Popular George Soros Quotes

Germans tend to forget now that the euro was largely a Franco-German creation. No country has benefited more from the euro than Germany, both politically and economically. Therefore what has happened as a result of the introduction of the euro is largely Germany’s its responsibility.


Financial markets are supposed to swing like a pendulum: They may fluctuate wildly in response to exogenous shocks, but eventually they are supposed to come to rest at an equilibrium point and that point is supposed to be the same irrespective of the interim fluctuations. Instead, as I told Congress, financial markets behaved more like a wrecking ball, swinging from country to country and knocking over the weaker ones. It is difficult to escape the conclusion that the international financial system itself constituted the main ingredient in the meltdown process.


I give away something up to $500 million a year throughout the world promoting Open Society. My foundations support people in the country who care about an open society. It’s their work that I’m supporting. So it’s not me doing it.


What works for Germany can’t work for the rest of Europe: No country can run a chronic surplus without others running deficits.


By creating the European Central Bank, the member states exposed their own government bonds to the risk of default. Developed countries that issue bonds in their own currency never default, because they can always print money. Their currency may depreciate, but the risk of default is absent.


There is no doubt that the countries that now have a very large debt have not introduced the kind of structural reforms that Germany did and are therefore at a disadvantage. But the problem is that this disadvantage is becoming even more pronounced through the punitive policies in place.


I passionately disagreed with Treasury Secretary Hank Paulson’s plan to bail out the banks by using a public fund called the Troubled Asset Relief Program (TARP) to help banks take toxic assets off their balance sheets. I argued that it would be much better to put the money where the hole was and replenish the equity of the banks themselves.


When I had made more money than I needed for myself and my family, I set up a foundation to promote the values and principles of a free and open society.


By creating the European Central Bank, the member states exposed their own government bonds to the risk of default. Developed countries that issue bonds in their own currency never default, because they can always print money. Their currency may depreciate, but the risk of default is absent.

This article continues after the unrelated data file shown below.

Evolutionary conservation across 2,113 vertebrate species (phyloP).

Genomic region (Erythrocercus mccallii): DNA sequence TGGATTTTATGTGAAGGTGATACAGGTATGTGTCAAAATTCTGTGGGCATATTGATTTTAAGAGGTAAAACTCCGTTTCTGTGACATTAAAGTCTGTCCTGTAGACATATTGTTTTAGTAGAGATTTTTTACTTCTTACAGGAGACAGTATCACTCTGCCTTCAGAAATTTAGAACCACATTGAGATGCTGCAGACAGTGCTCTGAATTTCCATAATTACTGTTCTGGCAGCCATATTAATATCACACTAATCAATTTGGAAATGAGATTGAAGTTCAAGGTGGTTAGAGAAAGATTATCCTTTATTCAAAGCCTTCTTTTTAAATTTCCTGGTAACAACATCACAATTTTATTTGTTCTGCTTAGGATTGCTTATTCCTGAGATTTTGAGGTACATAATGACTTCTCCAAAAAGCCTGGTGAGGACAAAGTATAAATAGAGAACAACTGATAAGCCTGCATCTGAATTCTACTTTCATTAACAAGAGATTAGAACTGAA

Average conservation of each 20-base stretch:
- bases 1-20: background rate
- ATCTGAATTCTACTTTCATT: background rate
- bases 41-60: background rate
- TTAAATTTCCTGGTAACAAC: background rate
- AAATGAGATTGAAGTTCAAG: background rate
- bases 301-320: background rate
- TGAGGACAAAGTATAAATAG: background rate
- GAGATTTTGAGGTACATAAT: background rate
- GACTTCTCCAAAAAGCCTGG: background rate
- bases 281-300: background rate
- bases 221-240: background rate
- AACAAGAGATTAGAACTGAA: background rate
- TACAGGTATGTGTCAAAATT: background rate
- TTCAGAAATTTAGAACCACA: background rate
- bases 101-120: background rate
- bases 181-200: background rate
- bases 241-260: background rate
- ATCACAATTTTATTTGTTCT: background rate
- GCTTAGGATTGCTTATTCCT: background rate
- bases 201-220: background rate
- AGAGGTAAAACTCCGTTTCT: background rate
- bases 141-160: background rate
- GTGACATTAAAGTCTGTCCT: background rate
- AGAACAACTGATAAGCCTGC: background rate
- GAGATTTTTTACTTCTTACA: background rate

I passionately disagreed with Treasury Secretary Hank Paulson’s plan to bail out the banks by using a public fund called the Troubled Asset Relief Program (TARP) to help banks take toxic assets off their balance sheets. I argued that it would be much better to put the money where the hole was and replenish the equity of the banks themselves.


The people currently in charge have forgotten the first principle of an open society, namely that we may be wrong and that there has to be free discussion. That it’s possible to be opposed to the policies without being unpatriotic.


Globalization has rendered the world increasingly interdependent, but international politics is still based on the sovereignty of states.


A global economy is characterized not only by the free movement of goods and services but, more important, by the free movement of ideas and of capital.


The reality is that financial markets are self-destabilizing; occasionally they tend toward disequilibrium, not equilibrium.


The secularization of mortgages added a new dimension of systemic risk. Financial engineers claimed they were reducing risks through geographic diversification: in fact they were increasing them by creating an agency problem. The agents were more interested in maximizing fee income than in protecting the interests of bondholders. That is the verity that was ignored by regulators and market participants alike.